As long as you have these essentials you can get started. There are lots of fun and useful running items out there, which can be a fun incentive to reach goals and reward yourself down the road as you accomplish them.
2. Create a schedule.
Determine when and how often you will run. Put it in your calendar as an appointment so you don’t “accidentally” schedule something else. Resolve now that if you are invited for a social event during your scheduled run time, your answer will be “I’d love to, but I can’t, I already have plans” which is 100% true! If you are easily swayed, then practice saying it now-- so like running, it becomes a habit and automatically spills out of your mouth.
Don’t plan to run every day. Alternate run days with strength training, yoga, playing a sport, or any other physical activity to keep the momentum going, and take one or two days off a week to rest and recover. Tip: despite our best efforts, life really is unpredictable so plan for one make-up day each week in case something urgent does come up that can’t be avoided; then, be sure to honor the make-up day!
Keep it regular. Running or exercising at the same time every day makes it easier for it to become automatic. When choosing a time, stack the odds in your favor and choose a time of day when you are most likely to do it. For many, the best time is first thing in the morning before life interferes with your plans. If you are not a morning person or find exercising at the end of the day helps dissipate any built-up stress, then try the evening. Note: whether morning or evening, if it is dark be sure that you are prepared by wearing reflective material and an LED belt or hat light.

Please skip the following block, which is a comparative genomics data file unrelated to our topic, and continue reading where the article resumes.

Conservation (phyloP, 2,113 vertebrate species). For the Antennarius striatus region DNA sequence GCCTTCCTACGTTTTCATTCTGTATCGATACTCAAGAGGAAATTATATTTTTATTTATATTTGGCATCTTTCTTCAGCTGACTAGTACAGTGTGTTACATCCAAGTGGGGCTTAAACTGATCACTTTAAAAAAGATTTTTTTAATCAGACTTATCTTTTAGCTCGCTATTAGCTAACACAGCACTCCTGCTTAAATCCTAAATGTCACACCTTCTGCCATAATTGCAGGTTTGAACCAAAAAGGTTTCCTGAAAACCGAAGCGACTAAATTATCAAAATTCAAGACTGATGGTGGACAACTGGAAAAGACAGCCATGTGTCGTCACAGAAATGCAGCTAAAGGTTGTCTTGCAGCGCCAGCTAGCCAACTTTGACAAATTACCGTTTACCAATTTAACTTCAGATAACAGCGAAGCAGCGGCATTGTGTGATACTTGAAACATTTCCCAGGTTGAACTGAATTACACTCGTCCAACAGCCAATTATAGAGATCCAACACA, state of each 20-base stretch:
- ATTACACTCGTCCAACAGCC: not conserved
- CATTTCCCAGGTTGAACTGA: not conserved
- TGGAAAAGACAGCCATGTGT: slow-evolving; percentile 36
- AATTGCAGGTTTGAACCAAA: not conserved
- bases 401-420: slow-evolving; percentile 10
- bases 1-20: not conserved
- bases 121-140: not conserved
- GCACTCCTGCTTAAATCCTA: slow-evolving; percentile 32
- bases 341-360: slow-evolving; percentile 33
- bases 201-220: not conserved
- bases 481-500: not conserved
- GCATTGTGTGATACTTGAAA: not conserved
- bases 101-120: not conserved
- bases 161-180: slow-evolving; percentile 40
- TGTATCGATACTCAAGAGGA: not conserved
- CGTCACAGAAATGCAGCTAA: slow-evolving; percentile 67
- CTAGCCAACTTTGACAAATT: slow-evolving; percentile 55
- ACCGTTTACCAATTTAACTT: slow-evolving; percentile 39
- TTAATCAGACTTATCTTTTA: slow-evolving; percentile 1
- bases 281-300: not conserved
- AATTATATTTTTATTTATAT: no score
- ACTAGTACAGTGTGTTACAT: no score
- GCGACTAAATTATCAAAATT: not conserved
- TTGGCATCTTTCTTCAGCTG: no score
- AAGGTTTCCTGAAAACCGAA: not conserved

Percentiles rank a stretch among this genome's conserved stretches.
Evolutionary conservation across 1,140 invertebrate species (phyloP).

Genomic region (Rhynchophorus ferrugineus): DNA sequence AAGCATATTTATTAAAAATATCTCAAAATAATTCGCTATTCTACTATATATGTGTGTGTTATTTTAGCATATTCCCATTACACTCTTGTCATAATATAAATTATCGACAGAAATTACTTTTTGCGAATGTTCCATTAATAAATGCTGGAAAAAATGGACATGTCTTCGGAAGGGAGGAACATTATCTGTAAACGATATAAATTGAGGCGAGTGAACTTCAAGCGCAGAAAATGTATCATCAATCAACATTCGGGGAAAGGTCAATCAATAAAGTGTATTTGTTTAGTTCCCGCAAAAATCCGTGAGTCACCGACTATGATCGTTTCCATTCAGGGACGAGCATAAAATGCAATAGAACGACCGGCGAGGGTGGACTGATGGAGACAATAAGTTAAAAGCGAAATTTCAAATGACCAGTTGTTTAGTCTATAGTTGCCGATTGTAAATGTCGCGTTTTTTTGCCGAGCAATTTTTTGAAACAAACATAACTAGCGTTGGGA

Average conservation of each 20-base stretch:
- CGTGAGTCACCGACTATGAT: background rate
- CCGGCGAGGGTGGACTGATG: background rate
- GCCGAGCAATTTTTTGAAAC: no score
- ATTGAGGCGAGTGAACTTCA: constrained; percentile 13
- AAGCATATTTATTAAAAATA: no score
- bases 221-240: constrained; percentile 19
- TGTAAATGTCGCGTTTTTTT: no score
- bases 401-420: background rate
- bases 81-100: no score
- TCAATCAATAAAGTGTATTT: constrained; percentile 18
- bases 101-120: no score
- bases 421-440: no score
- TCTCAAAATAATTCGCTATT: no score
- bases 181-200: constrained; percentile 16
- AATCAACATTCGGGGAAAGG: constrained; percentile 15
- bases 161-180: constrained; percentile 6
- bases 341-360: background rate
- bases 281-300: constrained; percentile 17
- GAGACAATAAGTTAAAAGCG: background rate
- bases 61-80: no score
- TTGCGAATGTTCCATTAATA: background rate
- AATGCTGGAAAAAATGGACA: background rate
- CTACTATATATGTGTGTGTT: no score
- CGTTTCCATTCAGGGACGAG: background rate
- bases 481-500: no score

3. Set goals.
First and foremost, choose an attainable goal.
- Be sure it is realistic. Honestly assess your current capacity based on the physical activity you have had in the last 6 months to a year. This is critical to choosing a goal that is challenging enough, but not so challenging that you will give up before you have started. Just remember that you will need to reset your goals as you progress so it’s OK to start out doing less than you think you can and increase as needed.
- If you’ve never run or haven’t run in a long time, start small. A short run is better than no run when you’re trying to create a running habit. You are more likely to stick with it, and less likely to injure yourself, dread it or find it overwhelming or unbearable when you are out there.
- Set small, frequent goals. Achieving a goal gives you a positive feeling that motivates you to do more. So, it is better to consistently meet small goals followed by creating new ones which you are then motivated to achieve based on past success, rather than one long-term goal that increases the likelihood you will give up. It’s fine to have running a 5K as a goal, but be sure that the timeframe is realistic, and that you have set smaller goals at each stage along the way to assess (and reward) your progress.